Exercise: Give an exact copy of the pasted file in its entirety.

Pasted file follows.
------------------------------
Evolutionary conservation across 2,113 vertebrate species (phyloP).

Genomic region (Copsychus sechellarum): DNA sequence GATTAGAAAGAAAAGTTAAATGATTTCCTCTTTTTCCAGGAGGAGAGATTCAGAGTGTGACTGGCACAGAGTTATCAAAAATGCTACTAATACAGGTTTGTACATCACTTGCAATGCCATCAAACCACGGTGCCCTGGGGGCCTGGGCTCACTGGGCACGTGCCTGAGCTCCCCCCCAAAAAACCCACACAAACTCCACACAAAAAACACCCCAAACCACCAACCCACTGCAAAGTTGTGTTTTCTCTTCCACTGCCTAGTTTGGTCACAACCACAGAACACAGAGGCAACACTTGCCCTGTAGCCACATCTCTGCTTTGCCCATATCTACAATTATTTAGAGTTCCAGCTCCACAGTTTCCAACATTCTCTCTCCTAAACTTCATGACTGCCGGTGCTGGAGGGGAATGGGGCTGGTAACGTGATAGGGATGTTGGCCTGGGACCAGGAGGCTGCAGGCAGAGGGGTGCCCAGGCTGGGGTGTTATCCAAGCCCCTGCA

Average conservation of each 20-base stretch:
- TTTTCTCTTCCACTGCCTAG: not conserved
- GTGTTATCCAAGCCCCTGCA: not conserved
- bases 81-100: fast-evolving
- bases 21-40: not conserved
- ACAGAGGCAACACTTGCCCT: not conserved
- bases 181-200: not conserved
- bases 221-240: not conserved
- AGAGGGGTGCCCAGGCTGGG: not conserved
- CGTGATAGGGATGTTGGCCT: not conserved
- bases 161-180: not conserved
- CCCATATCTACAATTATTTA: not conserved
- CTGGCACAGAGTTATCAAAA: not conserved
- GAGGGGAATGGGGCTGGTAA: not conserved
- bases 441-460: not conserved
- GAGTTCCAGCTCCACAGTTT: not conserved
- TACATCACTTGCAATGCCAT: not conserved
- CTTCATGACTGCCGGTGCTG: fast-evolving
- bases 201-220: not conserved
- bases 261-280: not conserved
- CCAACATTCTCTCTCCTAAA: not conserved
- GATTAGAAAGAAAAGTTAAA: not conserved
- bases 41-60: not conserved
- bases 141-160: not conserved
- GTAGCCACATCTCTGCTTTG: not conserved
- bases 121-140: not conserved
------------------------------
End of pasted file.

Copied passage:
Evolutionary conservation across 2,113 vertebrate species (phyloP).

Genomic region (Copsychus sechellarum): DNA sequence GATTAGAAAGAAAAGTTAAATGATTTCCTCTTTTTCCAGGAGGAGAGATTCAGAGTGTGACTGGCACAGAGTTATCAAAAATGCTACTAATACAGGTTTGTACATCACTTGCAATGCCATCAAACCACGGTGCCCTGGGGGCCTGGGCTCACTGGGCACGTGCCTGAGCTCCCCCCCAAAAAACCCACACAAACTCCACACAAAAAACACCCCAAACCACCAACCCACTGCAAAGTTGTGTTTTCTCTTCCACTGCCTAGTTTGGTCACAACCACAGAACACAGAGGCAACACTTGCCCTGTAGCCACATCTCTGCTTTGCCCATATCTACAATTATTTAGAGTTCCAGCTCCACAGTTTCCAACATTCTCTCTCCTAAACTTCATGACTGCCGGTGCTGGAGGGGAATGGGGCTGGTAACGTGATAGGGATGTTGGCCTGGGACCAGGAGGCTGCAGGCAGAGGGGTGCCCAGGCTGGGGTGTTATCCAAGCCCCTGCA

Average conservation of each 20-base stretch:
- TTTTCTCTTCCACTGCCTAG: not conserved
- GTGTTATCCAAGCCCCTGCA: not conserved
- bases 81-100: fast-evolving
- bases 21-40: not conserved
- ACAGAGGCAACACTTGCCCT: not conserved
- bases 181-200: not conserved
- bases 221-240: not conserved
- AGAGGGGTGCCCAGGCTGGG: not conserved
- CGTGATAGGGATGTTGGCCT: not conserved
- bases 161-180: not conserved
- CCCATATCTACAATTATTTA: not conserved
- CTGGCACAGAGTTATCAAAA: not conserved
- GAGGGGAATGGGGCTGGTAA: not conserved
- bases 441-460: not conserved
- GAGTTCCAGCTCCACAGTTT: not conserved
- TACATCACTTGCAATGCCAT: not conserved
- CTTCATGACTGCCGGTGCTG: fast-evolving
- bases 201-220: not conserved
- bases 261-280: not conserved
- CCAACATTCTCTCTCCTAAA: not conserved
- GATTAGAAAGAAAAGTTAAA: not conserved
- bases 41-60: not conserved
- bases 141-160: not conserved
- GTAGCCACATCTCTGCTTTG: not conserved
- bases 121-140: not conserved